‘Practice coaching’ helps Cowboys get ready for Kellen Moore the play-caller

Dallas Cowboys quarterback Kellen Moore (17) gives a thumbs up before an NFL game against the New Orleans Saints at the Mercedes Benz Superdome in New Orleans, Louisiana, Sunday, October 4, 2015. The Saints defeated the Cowboys in overtime, 26-20. (James D. Smith via AP)

Dallas Cowboys coach Jason Garrett is a strong believer in “practice coaching,” even though older coaches throughout the game have placed little emphasis. And it is the practice coaching that will help the club evaluate how ready offensive coordinator Kellen Moore is to be the play-caller in September.

“I believe very strongly in practice coaching,” Garrett told the media Tuesday. “Sometimes older coaches say, ‘Well, it’s like practice coaching. We’re working those guys that aren’t going to make our team.’ I believe strongly in practice coaching. You’ve got to get better individually. You’ve got to get better as a staff and use every opportunity to do that.”

Moore ran some of the offensive meetings when he was a first-year quarterbacks coach in 2018 and has the ability to take command of a room, which is one of the ways that Garrett and company evaluate an assistant coach.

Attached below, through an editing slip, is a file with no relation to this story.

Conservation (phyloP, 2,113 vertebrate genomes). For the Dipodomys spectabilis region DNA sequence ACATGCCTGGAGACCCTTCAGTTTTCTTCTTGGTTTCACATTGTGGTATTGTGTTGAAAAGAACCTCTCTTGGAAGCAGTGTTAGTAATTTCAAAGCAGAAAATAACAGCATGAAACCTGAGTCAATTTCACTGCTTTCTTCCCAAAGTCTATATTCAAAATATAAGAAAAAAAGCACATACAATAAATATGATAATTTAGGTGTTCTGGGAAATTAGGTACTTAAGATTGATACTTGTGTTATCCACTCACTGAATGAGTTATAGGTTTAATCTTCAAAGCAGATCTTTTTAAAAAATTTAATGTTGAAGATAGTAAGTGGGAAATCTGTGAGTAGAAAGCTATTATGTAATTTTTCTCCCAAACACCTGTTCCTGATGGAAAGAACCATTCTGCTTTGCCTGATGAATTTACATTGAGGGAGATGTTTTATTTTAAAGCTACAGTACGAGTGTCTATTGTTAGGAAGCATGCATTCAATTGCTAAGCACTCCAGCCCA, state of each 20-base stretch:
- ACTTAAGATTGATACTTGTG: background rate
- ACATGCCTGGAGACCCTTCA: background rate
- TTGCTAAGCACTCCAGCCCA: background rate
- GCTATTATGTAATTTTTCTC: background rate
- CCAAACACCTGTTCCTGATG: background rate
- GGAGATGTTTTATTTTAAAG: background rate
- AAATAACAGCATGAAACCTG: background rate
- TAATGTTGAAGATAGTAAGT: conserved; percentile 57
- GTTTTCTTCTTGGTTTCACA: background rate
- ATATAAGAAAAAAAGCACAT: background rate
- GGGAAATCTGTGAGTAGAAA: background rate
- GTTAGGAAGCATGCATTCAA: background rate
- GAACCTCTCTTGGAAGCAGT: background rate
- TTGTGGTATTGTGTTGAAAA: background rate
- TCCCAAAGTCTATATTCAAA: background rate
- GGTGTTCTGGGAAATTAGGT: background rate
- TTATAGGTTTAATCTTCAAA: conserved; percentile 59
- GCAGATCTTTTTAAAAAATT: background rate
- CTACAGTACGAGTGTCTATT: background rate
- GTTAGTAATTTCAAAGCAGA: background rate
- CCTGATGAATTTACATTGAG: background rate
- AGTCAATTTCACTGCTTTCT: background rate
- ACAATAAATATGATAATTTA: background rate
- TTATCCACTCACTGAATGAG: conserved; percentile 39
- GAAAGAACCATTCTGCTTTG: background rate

“For the younger coaches who haven’t been in front of the team very much, I think it’s important to evaluate that and make sure they’re able to command the room and hold the room and get the information across like we need them to,” Garrett said.

Now, Moore has greater responsibility as he is in charge of the scripting of the offensive side of the ball during organized team activities and veteran minicamp. And make no mistake that Garrett and the Cowboys’ brass is evaluating how Moore handles that duty.

“We try to evaluate ourselves and how present the information to our team,” said Garrett. “What do the meetings look like. What do the walkthroughs look like. How is practice. How’s the recap after practice. So you’re trying to get better in all those different areas.”

What the Cowboys seek to do with Moore is not leave him out on an island coordinating the offense. Rather, they want to make the legendary Boise State quarterback a part of a collaborative effort to lessen his burden.

Said Garrett: “It’s a collaborative process. There’s no one coach on our staff who’s doing everything. That’s just not how it works. I don’t think that’s how it works around the league.”

Minicamp will be Moore’s last chance to run the offensive side of the ball and work together with the offensive staff before the last of the offseason doldrums. In late July in Oxnard, Calif., it will be less about practice coaching and more about how the first-year offensive coordinator can install a dynamic offense.